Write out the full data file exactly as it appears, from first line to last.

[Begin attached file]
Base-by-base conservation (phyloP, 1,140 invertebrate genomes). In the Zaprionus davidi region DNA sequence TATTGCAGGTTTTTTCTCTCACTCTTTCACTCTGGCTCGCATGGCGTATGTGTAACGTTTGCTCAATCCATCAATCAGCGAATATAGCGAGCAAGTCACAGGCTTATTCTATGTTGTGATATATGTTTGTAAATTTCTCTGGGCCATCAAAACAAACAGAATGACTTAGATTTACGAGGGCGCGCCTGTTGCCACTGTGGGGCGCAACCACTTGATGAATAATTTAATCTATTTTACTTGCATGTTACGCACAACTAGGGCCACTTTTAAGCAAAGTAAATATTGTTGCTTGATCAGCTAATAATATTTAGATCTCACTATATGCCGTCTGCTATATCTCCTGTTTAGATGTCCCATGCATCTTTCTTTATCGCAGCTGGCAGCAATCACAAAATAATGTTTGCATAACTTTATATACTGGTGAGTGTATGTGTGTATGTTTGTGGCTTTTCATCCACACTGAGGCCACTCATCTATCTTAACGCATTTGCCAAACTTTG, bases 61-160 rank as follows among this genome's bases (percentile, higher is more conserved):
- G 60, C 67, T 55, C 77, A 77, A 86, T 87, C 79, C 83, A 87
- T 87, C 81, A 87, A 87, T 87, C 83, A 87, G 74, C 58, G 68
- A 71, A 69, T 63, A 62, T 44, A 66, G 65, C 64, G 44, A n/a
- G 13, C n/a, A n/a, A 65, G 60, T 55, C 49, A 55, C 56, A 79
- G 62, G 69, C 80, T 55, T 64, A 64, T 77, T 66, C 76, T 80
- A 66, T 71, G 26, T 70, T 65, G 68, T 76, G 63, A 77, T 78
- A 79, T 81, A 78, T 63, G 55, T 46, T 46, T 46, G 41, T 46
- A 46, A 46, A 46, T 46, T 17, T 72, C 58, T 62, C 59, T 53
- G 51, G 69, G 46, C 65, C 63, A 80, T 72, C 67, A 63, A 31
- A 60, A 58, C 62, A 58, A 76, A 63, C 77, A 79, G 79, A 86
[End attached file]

Base-by-base conservation (phyloP, 1,140 invertebrate genomes). In the Zaprionus davidi region DNA sequence TATTGCAGGTTTTTTCTCTCACTCTTTCACTCTGGCTCGCATGGCGTATGTGTAACGTTTGCTCAATCCATCAATCAGCGAATATAGCGAGCAAGTCACAGGCTTATTCTATGTTGTGATATATGTTTGTAAATTTCTCTGGGCCATCAAAACAAACAGAATGACTTAGATTTACGAGGGCGCGCCTGTTGCCACTGTGGGGCGCAACCACTTGATGAATAATTTAATCTATTTTACTTGCATGTTACGCACAACTAGGGCCACTTTTAAGCAAAGTAAATATTGTTGCTTGATCAGCTAATAATATTTAGATCTCACTATATGCCGTCTGCTATATCTCCTGTTTAGATGTCCCATGCATCTTTCTTTATCGCAGCTGGCAGCAATCACAAAATAATGTTTGCATAACTTTATATACTGGTGAGTGTATGTGTGTATGTTTGTGGCTTTTCATCCACACTGAGGCCACTCATCTATCTTAACGCATTTGCCAAACTTTG, bases 61-160 rank as follows among this genome's bases (percentile, higher is more conserved):
- G 60, C 67, T 55, C 77, A 77, A 86, T 87, C 79, C 83, A 87
- T 87, C 81, A 87, A 87, T 87, C 83, A 87, G 74, C 58, G 68
- A 71, A 69, T 63, A 62, T 44, A 66, G 65, C 64, G 44, A n/a
- G 13, C n/a, A n/a, A 65, G 60, T 55, C 49, A 55, C 56, A 79
- G 62, G 69, C 80, T 55, T 64, A 64, T 77, T 66, C 76, T 80
- A 66, T 71, G 26, T 70, T 65, G 68, T 76, G 63, A 77, T 78
- A 79, T 81, A 78, T 63, G 55, T 46, T 46, T 46, G 41, T 46
- A 46, A 46, A 46, T 46, T 17, T 72, C 58, T 62, C 59, T 53
- G 51, G 69, G 46, C 65, C 63, A 80, T 72, C 67, A 63, A 31
- A 60, A 58, C 62, A 58, A 76, A 63, C 77, A 79, G 79, A 86